[libcxx-dev] [llvm-dev] Bumping the CMake requirement for libc++ and libc++abi

Hubert Tong via libcxx-dev libcxx-dev at lists.llvm.org
Wed Mar 25 09:46:56 PDT 2020

On Wed, Mar 25, 2020 at 12:05 PM Louis Dionne via llvm-dev <
llvm-dev at lists.llvm.org> wrote:

> On Mar 25, 2020, at 12:00, Tom Stellard <tstellar at redhat.com> wrote:
> On 03/25/2020 06:20 AM, Louis Dionne wrote:
> On Mar 25, 2020, at 00:47, Tom Stellard <tstellar at redhat.com> wrote:
> On 03/24/2020 09:00 PM, Petr Hosek via llvm-dev wrote:
> In October, there was a discussion about updating CMake to 3.15:
> http://lists.llvm.org/pipermail/llvm-dev/2019-October/136295.html. No
> decision was made, but maybe we should revisit that proposal? If we're
> going to require a newer version of CMake for some subprojects, I'd prefer
> to bump the minimum CMake version for all of LLVM.
> My personal opinion is that there's a tendency to view all subprojects
> under the LLVM umbrella as a single, monolithic project. That leads to the
> desire to make decisions for the whole project, which is often difficult,
> as opposed to making the right decision for each subproject, which is often
> easier. This results on subprojects being blocked from doing the right
> thing for them, like we've seen happen for pre-commit CI. But that's a much
> larger (non-technical) discussion than the scope of a simple CMake version
> bump.
> Let's try to bump CMake for all of LLVM and see how that goes.
> Yes, I agree we should bump the version for all of LLVM, but I don't
> think we should bump the version without a long-term cmake usage plan.
> e.g. something like: After every release branch, we bump the cmake version
> to whatever version of cmake is X months old.
> I think the concern that this was our one chance to bump the CMake version
> led to the choice of 3.15 as the next version, which would be too new for
> some Linux distros.
> I think if we had a planned upgrade path, it would be easier for those of
> us that
> want something really new to settle on a release that is a little bit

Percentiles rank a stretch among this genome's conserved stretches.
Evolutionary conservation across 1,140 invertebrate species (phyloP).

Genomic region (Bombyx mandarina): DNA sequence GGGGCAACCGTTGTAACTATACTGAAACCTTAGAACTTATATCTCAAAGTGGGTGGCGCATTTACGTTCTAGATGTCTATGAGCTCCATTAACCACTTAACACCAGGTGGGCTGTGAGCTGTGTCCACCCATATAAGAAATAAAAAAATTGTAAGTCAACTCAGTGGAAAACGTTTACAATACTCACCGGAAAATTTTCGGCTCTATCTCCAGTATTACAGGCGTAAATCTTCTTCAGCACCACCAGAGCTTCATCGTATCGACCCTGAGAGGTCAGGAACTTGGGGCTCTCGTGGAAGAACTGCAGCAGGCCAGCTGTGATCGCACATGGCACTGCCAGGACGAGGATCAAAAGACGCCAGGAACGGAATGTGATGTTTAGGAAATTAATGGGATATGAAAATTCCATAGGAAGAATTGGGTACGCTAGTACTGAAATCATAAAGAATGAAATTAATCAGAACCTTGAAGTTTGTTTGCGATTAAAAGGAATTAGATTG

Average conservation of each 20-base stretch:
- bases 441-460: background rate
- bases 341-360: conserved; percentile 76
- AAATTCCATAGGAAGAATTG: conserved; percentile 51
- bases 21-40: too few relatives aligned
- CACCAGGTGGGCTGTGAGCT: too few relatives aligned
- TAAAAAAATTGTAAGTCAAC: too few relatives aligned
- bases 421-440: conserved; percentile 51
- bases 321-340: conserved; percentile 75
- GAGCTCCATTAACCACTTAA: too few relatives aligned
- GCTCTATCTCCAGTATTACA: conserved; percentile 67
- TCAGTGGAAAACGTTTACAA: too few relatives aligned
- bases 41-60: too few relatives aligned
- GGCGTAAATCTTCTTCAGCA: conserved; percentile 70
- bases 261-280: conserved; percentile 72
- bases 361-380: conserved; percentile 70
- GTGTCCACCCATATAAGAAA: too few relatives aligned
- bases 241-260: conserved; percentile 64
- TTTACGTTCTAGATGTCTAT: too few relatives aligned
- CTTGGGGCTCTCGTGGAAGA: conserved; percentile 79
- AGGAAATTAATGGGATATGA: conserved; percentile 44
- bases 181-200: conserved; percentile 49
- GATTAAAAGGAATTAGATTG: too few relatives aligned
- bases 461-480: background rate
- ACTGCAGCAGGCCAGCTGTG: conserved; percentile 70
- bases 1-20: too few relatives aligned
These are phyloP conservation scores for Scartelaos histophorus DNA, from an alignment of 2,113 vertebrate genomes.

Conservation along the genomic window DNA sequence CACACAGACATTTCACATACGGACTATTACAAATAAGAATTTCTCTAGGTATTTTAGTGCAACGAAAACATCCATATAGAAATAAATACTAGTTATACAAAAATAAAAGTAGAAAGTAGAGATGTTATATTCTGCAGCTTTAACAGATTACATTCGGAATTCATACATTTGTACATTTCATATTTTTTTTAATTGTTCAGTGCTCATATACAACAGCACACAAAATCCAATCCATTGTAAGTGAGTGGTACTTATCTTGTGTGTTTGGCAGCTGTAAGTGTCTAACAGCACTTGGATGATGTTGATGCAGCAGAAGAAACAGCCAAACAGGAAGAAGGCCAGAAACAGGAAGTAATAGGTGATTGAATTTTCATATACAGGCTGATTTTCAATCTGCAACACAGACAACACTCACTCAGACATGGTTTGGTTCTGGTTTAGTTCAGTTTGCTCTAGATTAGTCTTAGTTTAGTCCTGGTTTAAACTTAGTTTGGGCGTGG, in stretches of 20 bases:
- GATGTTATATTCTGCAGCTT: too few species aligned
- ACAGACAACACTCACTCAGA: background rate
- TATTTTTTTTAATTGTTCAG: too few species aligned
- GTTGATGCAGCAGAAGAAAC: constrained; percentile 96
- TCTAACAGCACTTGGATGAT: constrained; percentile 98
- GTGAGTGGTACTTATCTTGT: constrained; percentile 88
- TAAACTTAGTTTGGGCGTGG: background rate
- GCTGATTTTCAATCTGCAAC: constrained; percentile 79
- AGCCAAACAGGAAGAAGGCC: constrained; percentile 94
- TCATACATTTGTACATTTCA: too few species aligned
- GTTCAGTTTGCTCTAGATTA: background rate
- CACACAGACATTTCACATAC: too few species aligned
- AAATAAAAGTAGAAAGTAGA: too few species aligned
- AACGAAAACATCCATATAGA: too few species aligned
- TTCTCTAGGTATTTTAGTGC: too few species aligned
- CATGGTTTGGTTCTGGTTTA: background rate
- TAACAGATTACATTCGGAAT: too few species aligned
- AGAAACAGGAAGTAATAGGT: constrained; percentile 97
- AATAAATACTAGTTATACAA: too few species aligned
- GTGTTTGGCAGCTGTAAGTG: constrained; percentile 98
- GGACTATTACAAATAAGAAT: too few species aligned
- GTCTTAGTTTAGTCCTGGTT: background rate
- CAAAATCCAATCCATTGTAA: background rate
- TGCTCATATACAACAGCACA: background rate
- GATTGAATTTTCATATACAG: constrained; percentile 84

> older.
> Ok, how about the following policy:
>  After every release branch, we bump the CMake version to whatever version
> of CMake is 12 months old.
> This is simple, straightforward, and it gives a full year of old CMakes
> being supported. If we did this right now, this would take us to CMake
> 3.14.0, released around March 14th, 2019 (
> https://github.com/Kitware/CMake/releases/tag/v3.14.0). I believe the
> expectation should be that recent CMakes are upgraded using some package
> manager or download from the site -- we can't really expect the CMake
> version to be the one provided by the system, because that is either
> non-existent or very old on most Linux distributions AFAICT. Fortunately,
> installing a new CMake is incredibly easy.
> Is everybody OK with the above policy? What would be the preferred place
> to document it?
> 12 months is fine with me.
> I'm not sure the best place to document the policy.  Some suggestions are
> here:
> https://llvm.org/docs/CMake.html or in the Programmer's manual.
> Okay, so assuming nobody objects to this, the process would then be:
> - I put up a Phabricator review updating the documentation and the
> `cmake_minimum_required` fields for (all?) LLVM projects I can find.
> - I wait for <some amount of time> before committing the change for build
> bot owners to update their CMake
> - I commit the change -- at that point using a too-old CMake will error
> out and we can point any remaining failing bot to the policy
The build compiler and library version updating involved reverting the
change when it is known that bots are failing and recommitting when known
issues are resolved. It may take several rounds to flush everything out.
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